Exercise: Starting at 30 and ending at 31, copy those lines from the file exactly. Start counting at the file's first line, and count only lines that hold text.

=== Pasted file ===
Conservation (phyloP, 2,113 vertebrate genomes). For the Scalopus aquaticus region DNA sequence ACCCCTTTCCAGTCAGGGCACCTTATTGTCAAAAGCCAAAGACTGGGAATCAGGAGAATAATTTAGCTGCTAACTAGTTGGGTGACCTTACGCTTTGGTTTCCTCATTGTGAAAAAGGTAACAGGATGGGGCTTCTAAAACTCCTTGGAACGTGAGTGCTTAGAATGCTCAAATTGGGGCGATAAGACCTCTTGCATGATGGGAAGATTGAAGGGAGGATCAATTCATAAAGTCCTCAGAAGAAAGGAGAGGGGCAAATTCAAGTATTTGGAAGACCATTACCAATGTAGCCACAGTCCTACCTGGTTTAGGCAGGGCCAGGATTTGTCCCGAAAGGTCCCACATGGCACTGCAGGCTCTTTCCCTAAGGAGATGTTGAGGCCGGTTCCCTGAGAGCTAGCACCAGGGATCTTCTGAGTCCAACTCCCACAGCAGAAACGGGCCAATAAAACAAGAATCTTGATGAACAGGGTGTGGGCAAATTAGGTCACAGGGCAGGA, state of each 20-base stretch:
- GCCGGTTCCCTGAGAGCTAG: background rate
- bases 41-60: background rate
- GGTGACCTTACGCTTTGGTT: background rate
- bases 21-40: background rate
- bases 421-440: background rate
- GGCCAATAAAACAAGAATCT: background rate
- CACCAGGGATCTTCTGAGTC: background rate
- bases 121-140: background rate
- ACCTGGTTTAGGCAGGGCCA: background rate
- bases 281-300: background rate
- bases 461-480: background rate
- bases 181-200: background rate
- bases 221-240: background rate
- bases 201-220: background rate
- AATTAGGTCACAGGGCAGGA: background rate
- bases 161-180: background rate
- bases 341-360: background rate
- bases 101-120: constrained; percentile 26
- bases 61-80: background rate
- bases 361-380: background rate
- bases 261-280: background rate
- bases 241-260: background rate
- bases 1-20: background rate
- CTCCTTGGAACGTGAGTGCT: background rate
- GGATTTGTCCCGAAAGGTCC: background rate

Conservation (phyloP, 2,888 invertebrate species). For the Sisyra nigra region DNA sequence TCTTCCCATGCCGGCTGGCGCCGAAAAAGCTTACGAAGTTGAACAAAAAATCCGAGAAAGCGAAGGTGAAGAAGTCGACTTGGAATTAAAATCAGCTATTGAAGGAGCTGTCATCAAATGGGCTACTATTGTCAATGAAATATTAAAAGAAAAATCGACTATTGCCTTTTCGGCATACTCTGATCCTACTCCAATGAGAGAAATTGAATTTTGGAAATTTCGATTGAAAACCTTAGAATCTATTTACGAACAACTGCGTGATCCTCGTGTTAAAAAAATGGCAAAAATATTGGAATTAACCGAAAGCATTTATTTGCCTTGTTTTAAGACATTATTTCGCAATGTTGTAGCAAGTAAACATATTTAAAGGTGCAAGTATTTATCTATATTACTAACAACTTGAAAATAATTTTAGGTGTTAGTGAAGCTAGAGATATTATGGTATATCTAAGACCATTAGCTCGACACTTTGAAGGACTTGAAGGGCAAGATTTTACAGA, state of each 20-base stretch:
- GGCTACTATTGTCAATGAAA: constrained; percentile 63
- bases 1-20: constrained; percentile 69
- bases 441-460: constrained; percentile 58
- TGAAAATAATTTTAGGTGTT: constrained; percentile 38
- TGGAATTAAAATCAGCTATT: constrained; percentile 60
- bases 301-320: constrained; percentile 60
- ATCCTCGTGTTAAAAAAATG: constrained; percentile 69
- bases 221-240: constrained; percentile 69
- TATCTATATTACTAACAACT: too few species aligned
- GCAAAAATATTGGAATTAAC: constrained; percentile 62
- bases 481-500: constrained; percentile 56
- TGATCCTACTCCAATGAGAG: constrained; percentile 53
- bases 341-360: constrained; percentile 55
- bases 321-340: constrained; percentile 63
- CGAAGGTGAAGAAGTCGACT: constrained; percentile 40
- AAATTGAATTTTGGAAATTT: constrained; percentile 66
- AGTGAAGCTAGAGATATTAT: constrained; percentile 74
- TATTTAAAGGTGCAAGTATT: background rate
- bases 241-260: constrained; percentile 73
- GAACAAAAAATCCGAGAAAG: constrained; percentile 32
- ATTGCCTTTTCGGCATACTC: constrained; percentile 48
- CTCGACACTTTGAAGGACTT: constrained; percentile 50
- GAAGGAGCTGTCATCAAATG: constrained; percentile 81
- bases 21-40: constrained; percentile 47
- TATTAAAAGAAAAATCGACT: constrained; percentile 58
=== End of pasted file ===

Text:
- bases 441-460: constrained; percentile 58
- TGAAAATAATTTTAGGTGTT: constrained; percentile 38